healthfinch's Epic App Orchard experience

At healthfinch, we build tools that support practice automation, which means we automate routine clinical work such as prescription refill requests and visit planning. When we founded the company, we made the bold move to say that the EMR will become the platform of the future, and we committed to exclusively building on top of it. Put differently, if the EMR doesn't exist, we don't exist.  

The biggest player in the EMR market, Epic, has taken heat in the past for being closed. However, last September it released its App Orchard and its application development program for third parties. We were one of the first in the App Orchard when it launched last year and this is our story.

First off, I must give credit where credit is due. Epic made a significant shift in approach and strategy by opening up its platform beyond its existing ecosystem. This is not an easy cultural shift, and I must give credit to the leaders at Epic in making this decision. It will be one that transforms the company in the long run.

The question I'm often asked is: How committed is Epic to the App Orchard? To answer that question, it is important to know that in Epic's culture, customers are king. The more the App Orchard experience mimics the customer's experience, the more committed Epic is to the program. Early indications say Epic is taking the program seriously, as some of our recent involvement with the program includes:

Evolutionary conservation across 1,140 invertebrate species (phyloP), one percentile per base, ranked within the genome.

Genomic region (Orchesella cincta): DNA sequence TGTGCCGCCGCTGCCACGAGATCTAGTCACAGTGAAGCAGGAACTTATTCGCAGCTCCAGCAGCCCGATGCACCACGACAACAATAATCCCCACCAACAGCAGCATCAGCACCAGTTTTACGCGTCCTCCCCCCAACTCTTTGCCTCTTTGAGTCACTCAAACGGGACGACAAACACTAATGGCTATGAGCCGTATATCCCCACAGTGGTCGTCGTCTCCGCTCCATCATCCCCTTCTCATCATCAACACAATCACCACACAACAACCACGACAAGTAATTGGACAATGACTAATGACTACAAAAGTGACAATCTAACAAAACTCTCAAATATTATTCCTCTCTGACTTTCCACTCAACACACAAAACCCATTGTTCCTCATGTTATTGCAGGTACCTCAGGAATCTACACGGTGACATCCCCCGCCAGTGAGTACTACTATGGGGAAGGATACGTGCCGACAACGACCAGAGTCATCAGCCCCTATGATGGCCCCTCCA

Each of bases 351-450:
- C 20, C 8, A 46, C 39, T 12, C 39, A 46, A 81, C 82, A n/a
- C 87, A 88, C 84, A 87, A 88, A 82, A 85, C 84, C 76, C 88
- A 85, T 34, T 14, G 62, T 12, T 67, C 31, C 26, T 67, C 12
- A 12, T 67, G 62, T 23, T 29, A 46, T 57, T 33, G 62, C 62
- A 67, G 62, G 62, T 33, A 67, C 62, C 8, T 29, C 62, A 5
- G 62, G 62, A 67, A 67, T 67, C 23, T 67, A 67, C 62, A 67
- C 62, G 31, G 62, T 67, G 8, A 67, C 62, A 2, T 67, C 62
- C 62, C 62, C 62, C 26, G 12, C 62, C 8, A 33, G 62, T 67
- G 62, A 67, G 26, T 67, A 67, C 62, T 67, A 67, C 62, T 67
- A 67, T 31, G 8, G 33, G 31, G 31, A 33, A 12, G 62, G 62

• Attending the first annual App Orchard Conference on Epic's campus in November with an audience comprised of 300 people (50 percent health systems, 50 percent App Orchard companies). The company talked to attendees like customers and gave access to developers, product roadmaps, technical experts, etc. This is a significant change from how Epic has operated in the past.
  • Participating  in a corporate visit, which was structured similarly to traditional customer corporate visits. It was a five-hour session where we collaborated on the agenda, and Epic brought in experts from across the company to help us reach our goals.
  • Tapping into an assigned Epic technical services representative that helps us through challenges just like customers (thanks Seth!).

While all the above represents a great start, we are still in the first chapter of the journey.  Epic's success in the App Orchard will be based on their ability to help companies build, deploy and sell their products faster. If they don't execute, other platforms that have already gotten some initial traction by focusing on the above will prove to be more robust and healthy ecosystems.

These challenges will be particularly important for Epic to build a thriving ecosystem. Building great products with EMR integrations continues to be challenging, particularly around edge cases that you can only uncover when interacting with production systems. This is made more challenging by long sales cycles. Deployment is also a challenge. Each customer requires an integration, which puts Epic at a disadvantage in regard to cloud platforms where one integration is required. Finally, selling is ripe for improvement, as few enterprise customers are used to buying from a marketplace. The more Epic can reduce friction in the sales cycle, the healthier Epic's platform will become as it will attract more compelling offerings.

While we are still in the early days, I remain thrilled to partake in this exciting time in the healthcare industry. The challenges that lie ahead are all surmountable, given that we put our collective minds towards it.

More articles on EHRs:
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64% of providers say EHRs failed to deliver many critical value-based care tools: 10 survey insights

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